“You can’t say you’re educating your students when they have no concept of and literally no idea about what’s happening in a huge part of the world,” Irvin says. And while his experience is primarily related to China, his work is international, much of it in India these days. “It’s important for JDs to get exposure to international, generally.”
Yanping Cao, JD ’97, one of the few Chinese nationals to receive a Stanford JD, sees the value of multicultural exchange working for both American students but also those who will interact with Stanford Law students while they are abroad. “The American legal education has helped me to look at issues more critically and ask questions,” says Cao, who was recruited to General Electric in 2008 and now serves as general counsel overseeing its six lines of business in China. “In the same way, it will be very useful for Stanford Law students to learn more about the legal issues and business cultures of other countries. Not being international is no longer an option for legal practice in either large companies or firms.” Cao hopes that the Franke Program and Global Quarter will be the start of Stanford Law students’ international exploration, not the end.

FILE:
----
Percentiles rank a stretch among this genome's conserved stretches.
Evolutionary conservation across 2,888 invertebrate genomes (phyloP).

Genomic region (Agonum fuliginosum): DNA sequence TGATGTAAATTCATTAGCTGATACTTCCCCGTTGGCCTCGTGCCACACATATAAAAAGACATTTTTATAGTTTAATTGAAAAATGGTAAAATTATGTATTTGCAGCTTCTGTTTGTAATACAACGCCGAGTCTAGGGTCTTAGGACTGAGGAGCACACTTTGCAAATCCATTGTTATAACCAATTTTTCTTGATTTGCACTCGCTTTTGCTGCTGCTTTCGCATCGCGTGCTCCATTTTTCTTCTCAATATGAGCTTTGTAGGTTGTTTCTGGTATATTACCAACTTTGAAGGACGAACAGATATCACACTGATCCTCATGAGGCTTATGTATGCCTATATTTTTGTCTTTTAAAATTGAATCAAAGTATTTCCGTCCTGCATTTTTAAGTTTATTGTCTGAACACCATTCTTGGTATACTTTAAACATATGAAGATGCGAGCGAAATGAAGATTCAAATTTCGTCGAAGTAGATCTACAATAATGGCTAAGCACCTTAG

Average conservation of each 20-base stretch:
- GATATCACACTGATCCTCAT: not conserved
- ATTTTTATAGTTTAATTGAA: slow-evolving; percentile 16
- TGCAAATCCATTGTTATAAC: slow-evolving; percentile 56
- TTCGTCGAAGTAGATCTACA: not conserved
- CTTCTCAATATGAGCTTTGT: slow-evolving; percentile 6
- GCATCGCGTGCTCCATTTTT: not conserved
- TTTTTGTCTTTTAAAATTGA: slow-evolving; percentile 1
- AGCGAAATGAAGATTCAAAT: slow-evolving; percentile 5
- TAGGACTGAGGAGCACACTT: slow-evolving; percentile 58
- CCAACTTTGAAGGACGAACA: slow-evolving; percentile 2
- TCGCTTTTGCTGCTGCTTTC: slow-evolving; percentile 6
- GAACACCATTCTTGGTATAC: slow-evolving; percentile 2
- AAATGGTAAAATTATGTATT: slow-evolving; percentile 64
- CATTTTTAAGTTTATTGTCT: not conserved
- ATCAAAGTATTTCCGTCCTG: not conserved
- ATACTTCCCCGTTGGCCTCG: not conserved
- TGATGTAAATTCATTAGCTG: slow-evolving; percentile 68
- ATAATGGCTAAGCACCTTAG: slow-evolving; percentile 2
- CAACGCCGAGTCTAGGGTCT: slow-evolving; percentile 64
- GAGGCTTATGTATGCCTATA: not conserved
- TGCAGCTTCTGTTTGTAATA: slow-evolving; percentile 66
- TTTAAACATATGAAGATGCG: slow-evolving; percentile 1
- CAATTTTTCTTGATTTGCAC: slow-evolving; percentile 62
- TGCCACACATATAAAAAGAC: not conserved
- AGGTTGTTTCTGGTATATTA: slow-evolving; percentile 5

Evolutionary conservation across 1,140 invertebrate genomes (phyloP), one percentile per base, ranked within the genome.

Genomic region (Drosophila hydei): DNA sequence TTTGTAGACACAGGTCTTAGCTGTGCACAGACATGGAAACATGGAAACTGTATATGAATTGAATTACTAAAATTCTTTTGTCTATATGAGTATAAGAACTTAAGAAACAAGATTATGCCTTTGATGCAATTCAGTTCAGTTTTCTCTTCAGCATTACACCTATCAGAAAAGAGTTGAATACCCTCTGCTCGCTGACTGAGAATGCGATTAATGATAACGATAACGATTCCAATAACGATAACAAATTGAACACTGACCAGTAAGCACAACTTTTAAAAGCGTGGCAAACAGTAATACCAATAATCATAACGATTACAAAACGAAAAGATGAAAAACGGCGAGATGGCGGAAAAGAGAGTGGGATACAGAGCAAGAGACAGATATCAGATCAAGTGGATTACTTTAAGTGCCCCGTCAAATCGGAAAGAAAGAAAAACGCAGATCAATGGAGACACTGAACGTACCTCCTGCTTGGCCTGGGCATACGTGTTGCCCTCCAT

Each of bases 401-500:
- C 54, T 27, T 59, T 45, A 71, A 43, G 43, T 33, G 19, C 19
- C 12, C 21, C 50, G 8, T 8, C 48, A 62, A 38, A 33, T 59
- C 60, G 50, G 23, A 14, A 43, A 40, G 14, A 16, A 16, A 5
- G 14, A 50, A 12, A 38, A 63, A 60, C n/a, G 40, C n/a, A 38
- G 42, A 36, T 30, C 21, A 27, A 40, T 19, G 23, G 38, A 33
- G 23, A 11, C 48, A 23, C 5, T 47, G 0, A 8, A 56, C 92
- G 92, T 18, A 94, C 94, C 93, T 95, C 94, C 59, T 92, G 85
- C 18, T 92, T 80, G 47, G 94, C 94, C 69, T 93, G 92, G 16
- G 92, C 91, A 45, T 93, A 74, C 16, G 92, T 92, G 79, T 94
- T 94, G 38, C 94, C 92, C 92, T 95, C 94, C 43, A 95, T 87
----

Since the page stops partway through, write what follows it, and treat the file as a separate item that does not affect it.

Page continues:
Martinez, who began her deanship in April, agrees. “What we do in law school, or what we’ve traditionally done, is teach people how to think like a lawyer and how to spot issues—how to analyze problems, how to acquire information—because when they go out into their careers, that’s what they’re going to do. In this program, we’re trying to do the same thing—we’re trying to get them to think like global lawyers. That is, what are the questions you should be asking? What are the ways to think about these problems so that when you encounter a new legal issue, or country you haven’t worked in before, you know the questions to ask and things not to assume, so that you can, on the ground, adapt and figure it out,” she says.